nettle tea

There are so many reasons to deal with my coffee addiction. I like it with real cream and sugar so there’s the calorie load. It interferes with my sleep and gives me the jitters. It’s also something that is never going to grow in cold, wet New England. My commitment to eating a healthier, more local, sustainable diet makes it clear that the coffee has got to go. But what to put in its place as I do love sipping something hot and delicious in the morning?

Well tea, of course! And not just any tea, but tea from my own herbs, dried and sweetened with a bit of honey from our obliging bees. As many of my herbs are perennial or gathered from the wild, the cost is negligible and the freshness can’t be beat. I gather them at their peak, dry them and then mix as needed for flavor or health (generally both!).

This morning, as I was gathering fiddleheads, I realized that the nettles were popping up. Nettles are a challenge to gather. They are covered with tiny barbs that sting and stick and hurt for a long while. Thus, you should always wear cover your arms and legs and use gloves when you harvest. I tend to harvest only the tender top leaves as the bottom leaves can be bitter.

Nettle tea delivers a whole host of health benefits, including boosting the immune system, aiding in allergy control and arthritis relief, and it has been used as a folk remedy for centuries. (Click here for a list of benefits of nettle tea.)

For best flavor, harvest the top leaves of wild nettles - and be sure to wear long sleeves and gloves to avoid their infamous sting on your skin!
For best flavor, harvest the top leaves of wild nettles – and be sure to wear long sleeves and gloves to avoid their infamous sting on your skin!

If you have a warm, dry place you can hang your nettles until the leaves are crispy. This seldom happens here in the early spring when the nettles are at their peak so I use my food dehydrator to speed the process along.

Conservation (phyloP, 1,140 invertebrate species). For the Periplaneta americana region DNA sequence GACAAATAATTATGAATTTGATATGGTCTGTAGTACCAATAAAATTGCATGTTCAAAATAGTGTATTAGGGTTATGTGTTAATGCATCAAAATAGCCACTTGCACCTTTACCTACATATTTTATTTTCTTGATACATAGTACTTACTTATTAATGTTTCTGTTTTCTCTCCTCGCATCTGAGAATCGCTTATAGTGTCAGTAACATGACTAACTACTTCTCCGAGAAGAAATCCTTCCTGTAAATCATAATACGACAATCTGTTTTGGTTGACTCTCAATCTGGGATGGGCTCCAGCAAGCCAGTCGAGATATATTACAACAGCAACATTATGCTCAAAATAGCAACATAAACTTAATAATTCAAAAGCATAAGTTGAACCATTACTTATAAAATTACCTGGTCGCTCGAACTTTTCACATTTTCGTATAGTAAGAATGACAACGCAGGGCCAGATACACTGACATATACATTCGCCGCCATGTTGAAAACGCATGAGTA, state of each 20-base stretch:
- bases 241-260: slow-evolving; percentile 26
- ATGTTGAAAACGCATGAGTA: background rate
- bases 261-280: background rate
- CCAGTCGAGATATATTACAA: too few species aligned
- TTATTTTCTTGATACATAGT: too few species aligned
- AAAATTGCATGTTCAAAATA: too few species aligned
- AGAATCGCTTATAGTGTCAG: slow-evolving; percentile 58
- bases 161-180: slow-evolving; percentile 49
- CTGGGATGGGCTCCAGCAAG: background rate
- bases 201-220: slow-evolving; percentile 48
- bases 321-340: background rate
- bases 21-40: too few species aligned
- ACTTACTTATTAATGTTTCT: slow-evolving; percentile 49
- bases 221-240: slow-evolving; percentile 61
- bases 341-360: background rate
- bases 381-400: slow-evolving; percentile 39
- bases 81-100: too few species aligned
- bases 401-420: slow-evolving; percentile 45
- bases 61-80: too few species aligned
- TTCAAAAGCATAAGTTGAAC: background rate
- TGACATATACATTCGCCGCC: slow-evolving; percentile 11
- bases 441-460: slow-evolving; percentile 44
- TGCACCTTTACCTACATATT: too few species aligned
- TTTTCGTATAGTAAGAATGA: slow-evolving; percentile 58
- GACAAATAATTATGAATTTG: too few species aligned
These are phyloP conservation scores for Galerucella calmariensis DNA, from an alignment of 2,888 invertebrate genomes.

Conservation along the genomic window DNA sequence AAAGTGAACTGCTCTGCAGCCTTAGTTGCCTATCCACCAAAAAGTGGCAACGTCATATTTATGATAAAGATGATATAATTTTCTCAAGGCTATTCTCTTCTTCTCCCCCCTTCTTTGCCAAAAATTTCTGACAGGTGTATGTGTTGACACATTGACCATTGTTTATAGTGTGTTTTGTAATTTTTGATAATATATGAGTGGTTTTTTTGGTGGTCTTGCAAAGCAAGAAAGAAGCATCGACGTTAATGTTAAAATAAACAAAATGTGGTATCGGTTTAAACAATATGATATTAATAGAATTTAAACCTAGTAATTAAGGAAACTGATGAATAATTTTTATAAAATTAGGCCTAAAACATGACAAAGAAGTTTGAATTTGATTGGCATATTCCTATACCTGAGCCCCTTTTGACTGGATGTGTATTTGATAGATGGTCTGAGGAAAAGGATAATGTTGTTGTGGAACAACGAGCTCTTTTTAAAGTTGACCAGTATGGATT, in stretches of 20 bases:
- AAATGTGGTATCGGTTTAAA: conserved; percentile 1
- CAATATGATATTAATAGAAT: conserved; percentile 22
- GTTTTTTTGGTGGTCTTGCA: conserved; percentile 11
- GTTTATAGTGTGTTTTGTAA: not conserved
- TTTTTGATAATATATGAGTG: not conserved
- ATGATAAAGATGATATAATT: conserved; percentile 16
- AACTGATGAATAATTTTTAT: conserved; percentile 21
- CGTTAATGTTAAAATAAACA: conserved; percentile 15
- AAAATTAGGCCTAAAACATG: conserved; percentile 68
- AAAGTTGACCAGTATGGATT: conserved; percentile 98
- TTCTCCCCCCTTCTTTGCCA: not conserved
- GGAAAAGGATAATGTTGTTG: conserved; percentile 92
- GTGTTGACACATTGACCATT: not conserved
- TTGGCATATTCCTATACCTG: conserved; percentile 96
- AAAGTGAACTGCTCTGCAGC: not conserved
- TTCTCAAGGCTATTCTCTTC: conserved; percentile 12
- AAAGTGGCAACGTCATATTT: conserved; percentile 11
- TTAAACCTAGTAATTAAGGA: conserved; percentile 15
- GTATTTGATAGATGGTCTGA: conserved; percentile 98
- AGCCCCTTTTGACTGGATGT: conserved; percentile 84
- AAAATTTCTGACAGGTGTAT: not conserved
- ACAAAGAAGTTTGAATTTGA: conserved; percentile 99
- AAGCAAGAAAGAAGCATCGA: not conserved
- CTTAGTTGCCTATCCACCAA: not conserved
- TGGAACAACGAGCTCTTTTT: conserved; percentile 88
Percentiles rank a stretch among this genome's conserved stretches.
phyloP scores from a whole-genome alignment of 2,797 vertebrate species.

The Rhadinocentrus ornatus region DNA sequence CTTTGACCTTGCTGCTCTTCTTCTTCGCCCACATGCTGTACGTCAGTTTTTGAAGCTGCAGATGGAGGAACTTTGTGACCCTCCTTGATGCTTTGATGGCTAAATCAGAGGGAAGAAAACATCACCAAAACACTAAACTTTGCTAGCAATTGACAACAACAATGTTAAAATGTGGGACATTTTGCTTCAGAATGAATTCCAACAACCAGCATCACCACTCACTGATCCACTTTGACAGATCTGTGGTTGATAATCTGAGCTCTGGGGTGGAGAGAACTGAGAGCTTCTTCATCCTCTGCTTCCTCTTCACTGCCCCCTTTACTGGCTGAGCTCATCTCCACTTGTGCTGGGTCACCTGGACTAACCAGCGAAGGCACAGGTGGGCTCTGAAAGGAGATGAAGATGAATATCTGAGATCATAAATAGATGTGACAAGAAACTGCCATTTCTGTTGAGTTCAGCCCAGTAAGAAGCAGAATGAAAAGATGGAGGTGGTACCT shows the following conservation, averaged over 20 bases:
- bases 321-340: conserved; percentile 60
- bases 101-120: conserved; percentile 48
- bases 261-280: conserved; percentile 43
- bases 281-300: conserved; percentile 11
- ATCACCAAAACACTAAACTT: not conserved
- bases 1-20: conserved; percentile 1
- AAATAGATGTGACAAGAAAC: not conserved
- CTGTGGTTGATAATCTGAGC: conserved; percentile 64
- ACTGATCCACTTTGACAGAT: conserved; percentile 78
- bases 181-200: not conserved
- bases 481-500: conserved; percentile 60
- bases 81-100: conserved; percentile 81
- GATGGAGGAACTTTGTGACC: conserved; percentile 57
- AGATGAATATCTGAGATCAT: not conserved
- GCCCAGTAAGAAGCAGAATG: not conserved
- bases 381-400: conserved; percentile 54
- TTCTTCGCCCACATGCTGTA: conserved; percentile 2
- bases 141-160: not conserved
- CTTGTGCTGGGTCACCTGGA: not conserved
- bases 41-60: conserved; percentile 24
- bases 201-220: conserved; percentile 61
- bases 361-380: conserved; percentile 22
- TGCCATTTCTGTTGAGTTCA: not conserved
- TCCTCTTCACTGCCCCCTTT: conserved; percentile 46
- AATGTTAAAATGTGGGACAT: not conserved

Dry lots of herbs, fruits, veggies and even grow sprouts - all without taking up an inch of counter space. One of our most popular kitchen tools for years! At Lehmans.com.
Dry lots of herbs, fruits, veggies and even grow sprouts – all without taking up an inch of counter space. One of our most popular kitchen tools for years! At Lehmans.com.

Once dry (it doesn’t take long), I store in Mason jars until I’m ready to make my tea. I like to add dried lemon balm, holy basil and violets. As summer progresses I might add clover, lemon grass, bergamot or cat nip.

Any clean, dry jar with a tight-fitting lid will do nicely for storing dried herbs.
Any clean, dry jar with a tight-fitting lid will do nicely for storing dried herbs.
Our stainless steel teastick infuser is perfect for steeping herbal tea with homegrown, dried herbs. At Lehmans.com.
Our stainless steel teastick infuser is perfect for steeping herbal tea with homegrown, dried herbs. At Lehmans.com.

When it’s time to make tea I bring my water to a boil and pour it over my selection of herbs. It may take some experimenting to come up with a blend that suits you. Aim for 1/8 cup of herbs to one cup of water. Let this steep for at least 5 -8 minutes. You want the flavor, vitamins and minerals to be extracted. I remove the herbs from my brew but not everyone does. Lightly sweeten if you like.

ohio honey

In the summer, the tea is lovely iced.

Ideal for iced summer beverages like tea, these thick, heavy, retro-inspired glasses are made right here in Ohio! At Lehmans.com.
Ideal for iced summer beverages like tea, these thick, chunky retro-inspired glasses hold a big 18 oz. and are made right here in Ohio! At Lehmans.com.

Don’t have tea growing near you? Browse our selection of locally grown teas, plus mugs and unique brewing accessories.

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